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War of Will wins Preakness

Mark Casse completed a lifelong quest two weeks after the scare of a lifetime. And he did so in a race featuring a riderless horse that threw its jockey out of the gate and kept running.

Since he was a child, Casse wanted to win a Triple Crown race, and the well-respected trainer got that victory when War of Will bounced back from a bumpy ride in the Kentucky Derby to win the Preakness on Saturday.

Casse, 58, was more relieved than anything that his prized 3-year-old colt didn't go down in the Derby, which could've been a multihorse catastrophe, and could finally take a deep breath following the Preakness.

"This is even I think probably more special given everything that we've been through," said Casse, a 10-time trainer of the year in Canada. "I'm not even calling it redemption. I didn't feel like he got his fair shot, and that's all I wanted — a fair shot. And he showed what he had today."

Casse has over 2,000 career victories, including all three legs of the Canadian Triple Crown (Queen's Plate, Prince of Wales, Breeders' Stakes), the Woodbine Mile and four Breeders' Cup events. However, one title that's eluded Casse is the Kentucky Derby, the opening leg of American racing's Triple Crown.

War of Will was unfazed starting from the inside No. 1 post position for the second consecutive race, even though that contributed to his rough run at Churchill Downs. Rising star jockey Tyler Gaffalione guided the horse along the rail in the Preakness and made a move into the lead around the final curve, holding off hard-charging late addition Everfast, who was a nose ahead of Owendale for second.

All the while, Bodexpress — after ejecting Hall of Fame jockey John Velazquez — kept running around the Pimlico track and did an extra lap. An outrider tried to swoop in at the top of the stretch and corral Bodexpress, but the horse sped up and passed a few competitors near the finish line and kept going. Technically, Bodexpress gets a did-not-finish.

"He wasn't behaving well," said Velazquez, who added he's fine and would not seek medical attention. "When the doors opened, I was off right from the start and he kind of jumped sideways, and I had my feet out sideways and I lost my balance and went out."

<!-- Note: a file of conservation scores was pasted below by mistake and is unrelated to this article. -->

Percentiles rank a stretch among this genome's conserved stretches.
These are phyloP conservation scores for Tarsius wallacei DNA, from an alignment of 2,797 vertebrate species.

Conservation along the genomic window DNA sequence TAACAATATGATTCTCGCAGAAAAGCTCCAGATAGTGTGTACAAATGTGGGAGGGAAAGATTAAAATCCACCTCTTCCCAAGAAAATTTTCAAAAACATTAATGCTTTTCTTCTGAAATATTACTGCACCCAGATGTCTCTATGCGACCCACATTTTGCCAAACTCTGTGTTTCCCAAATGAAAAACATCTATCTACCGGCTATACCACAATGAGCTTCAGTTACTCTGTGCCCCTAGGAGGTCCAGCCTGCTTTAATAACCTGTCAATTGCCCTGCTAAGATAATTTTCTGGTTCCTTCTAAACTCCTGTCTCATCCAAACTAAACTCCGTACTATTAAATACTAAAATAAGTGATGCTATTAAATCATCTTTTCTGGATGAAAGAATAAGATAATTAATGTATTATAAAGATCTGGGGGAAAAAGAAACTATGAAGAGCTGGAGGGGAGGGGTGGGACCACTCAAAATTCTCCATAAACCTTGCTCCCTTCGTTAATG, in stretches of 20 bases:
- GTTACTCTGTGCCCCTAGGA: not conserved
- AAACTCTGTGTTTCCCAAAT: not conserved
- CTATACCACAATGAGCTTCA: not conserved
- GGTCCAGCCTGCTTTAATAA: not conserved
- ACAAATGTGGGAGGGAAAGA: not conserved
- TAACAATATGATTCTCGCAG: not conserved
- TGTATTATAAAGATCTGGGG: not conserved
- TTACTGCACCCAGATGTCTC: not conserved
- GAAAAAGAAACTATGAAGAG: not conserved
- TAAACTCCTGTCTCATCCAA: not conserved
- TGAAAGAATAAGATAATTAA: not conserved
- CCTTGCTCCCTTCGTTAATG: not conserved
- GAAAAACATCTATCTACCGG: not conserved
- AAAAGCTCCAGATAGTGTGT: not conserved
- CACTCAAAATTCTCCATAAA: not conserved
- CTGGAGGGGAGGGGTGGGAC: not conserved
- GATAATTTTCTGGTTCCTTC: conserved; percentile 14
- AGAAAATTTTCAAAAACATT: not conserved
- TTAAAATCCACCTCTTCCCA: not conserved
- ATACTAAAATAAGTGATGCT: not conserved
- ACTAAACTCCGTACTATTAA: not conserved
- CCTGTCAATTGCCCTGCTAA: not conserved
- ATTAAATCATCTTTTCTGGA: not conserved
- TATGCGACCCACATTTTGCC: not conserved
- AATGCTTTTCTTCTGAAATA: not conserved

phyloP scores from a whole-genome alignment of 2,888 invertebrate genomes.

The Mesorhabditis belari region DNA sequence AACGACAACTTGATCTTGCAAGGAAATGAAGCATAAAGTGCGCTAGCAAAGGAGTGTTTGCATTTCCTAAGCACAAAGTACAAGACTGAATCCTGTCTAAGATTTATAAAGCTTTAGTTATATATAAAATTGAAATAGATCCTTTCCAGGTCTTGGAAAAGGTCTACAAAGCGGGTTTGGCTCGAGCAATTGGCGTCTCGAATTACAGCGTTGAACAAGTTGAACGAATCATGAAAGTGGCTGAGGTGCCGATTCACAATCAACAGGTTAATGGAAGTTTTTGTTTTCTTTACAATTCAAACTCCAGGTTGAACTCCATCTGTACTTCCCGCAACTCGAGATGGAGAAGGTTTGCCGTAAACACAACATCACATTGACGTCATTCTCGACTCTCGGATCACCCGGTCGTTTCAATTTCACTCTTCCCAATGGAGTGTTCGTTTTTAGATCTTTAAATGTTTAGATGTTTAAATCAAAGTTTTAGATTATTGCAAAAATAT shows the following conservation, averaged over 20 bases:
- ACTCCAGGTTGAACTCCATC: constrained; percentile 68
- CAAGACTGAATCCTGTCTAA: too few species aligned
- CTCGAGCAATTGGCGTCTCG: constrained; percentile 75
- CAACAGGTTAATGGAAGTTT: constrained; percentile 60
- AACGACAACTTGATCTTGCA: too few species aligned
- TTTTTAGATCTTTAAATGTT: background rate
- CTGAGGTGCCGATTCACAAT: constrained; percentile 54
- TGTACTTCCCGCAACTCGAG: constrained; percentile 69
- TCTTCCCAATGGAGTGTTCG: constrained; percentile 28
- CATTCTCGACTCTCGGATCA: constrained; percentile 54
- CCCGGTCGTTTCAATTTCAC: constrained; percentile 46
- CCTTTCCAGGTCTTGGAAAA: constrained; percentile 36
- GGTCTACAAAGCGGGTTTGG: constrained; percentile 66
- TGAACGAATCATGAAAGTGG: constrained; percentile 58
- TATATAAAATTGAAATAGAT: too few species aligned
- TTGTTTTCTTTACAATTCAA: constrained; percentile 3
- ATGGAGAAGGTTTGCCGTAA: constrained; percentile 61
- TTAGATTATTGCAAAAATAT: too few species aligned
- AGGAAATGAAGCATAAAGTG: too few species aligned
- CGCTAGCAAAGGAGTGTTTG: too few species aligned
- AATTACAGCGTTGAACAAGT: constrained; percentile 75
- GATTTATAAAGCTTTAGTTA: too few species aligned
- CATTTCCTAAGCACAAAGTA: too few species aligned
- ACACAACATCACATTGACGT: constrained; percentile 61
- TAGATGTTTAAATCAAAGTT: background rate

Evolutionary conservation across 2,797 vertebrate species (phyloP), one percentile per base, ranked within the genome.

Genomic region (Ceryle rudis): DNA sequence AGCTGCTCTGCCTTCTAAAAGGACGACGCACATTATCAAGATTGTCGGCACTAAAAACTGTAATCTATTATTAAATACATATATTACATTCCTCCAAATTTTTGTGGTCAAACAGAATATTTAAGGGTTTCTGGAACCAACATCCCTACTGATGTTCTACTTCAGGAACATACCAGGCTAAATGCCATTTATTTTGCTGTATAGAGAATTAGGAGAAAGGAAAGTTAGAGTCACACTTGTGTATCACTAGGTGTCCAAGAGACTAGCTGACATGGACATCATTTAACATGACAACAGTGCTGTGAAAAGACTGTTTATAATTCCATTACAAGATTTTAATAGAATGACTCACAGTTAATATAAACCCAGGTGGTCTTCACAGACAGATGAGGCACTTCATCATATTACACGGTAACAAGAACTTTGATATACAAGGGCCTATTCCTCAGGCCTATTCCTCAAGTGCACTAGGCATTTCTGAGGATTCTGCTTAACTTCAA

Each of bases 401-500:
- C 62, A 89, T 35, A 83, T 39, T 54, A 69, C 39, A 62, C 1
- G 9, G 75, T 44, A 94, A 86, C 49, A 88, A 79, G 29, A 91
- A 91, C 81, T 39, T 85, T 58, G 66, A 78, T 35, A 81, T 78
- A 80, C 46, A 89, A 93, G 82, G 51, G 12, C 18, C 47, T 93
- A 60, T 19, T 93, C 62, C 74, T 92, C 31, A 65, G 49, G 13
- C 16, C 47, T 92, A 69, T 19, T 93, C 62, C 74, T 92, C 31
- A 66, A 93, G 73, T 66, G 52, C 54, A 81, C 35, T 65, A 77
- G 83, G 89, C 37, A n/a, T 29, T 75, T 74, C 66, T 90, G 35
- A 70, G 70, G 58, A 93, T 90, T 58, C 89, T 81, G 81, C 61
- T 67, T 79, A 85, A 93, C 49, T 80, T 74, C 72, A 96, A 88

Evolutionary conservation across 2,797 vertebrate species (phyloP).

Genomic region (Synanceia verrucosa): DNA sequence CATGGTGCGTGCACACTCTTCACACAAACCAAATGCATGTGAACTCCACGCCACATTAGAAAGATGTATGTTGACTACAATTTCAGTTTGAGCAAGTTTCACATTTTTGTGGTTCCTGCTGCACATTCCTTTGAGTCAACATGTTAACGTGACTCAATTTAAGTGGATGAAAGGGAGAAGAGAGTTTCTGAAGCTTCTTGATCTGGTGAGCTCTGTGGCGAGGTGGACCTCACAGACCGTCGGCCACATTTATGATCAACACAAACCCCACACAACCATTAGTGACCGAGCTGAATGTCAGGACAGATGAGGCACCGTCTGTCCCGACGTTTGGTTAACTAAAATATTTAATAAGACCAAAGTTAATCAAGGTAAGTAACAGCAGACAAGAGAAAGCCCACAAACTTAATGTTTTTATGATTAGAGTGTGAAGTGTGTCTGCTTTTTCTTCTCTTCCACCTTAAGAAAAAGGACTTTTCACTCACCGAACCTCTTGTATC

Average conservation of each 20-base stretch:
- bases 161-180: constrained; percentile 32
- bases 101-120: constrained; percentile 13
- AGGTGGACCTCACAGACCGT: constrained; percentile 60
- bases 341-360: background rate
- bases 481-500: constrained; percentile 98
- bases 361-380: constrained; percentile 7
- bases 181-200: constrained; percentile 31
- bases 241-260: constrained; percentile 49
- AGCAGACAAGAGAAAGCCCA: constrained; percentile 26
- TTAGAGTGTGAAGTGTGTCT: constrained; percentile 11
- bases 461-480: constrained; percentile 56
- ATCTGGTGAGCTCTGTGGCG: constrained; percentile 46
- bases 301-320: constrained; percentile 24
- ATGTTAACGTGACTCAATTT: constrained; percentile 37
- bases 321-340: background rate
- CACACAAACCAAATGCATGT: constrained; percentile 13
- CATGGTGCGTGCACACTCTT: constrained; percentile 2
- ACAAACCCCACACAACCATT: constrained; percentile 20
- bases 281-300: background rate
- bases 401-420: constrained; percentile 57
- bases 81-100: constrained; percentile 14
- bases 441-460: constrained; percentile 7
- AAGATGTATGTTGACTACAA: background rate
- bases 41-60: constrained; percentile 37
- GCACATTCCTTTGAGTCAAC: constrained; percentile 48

It was yet another bizarre scene in a Triple Crown season full of it.

Two weeks ago at the Kentucky Derby, apparent winner Maximum Security was disqualified for interfering with War of Will, and Country House elevated to first in the only on-track disqualification in the race's 145-year history. Casse was just thankful War of Will was healthy and decided to take his shot in the Preakness even though Maximum Security and Country House didn't run.

It was the first Preakness run without the Kentucky Derby winner since 1996, but the 13-horse field was the largest since 2011. Go back to 1951 for the last time the Preakness was run without the top four finishers from the Derby.

"This is the Preakness," Casse said. "We just won the Preakness. I really don't care who was in it."

Bob Baffert-trained Improbable was in it as the 5-2 favourite and finished a disappointing sixth. The Kentucky Derby and Preakness are the only races of Improbable's career that he didn't finish first or second.

"He just got mad and reared up," Baffert said of Improbable's antics in the starting gate. "After that, he was in a good spot. He just didn't kick."



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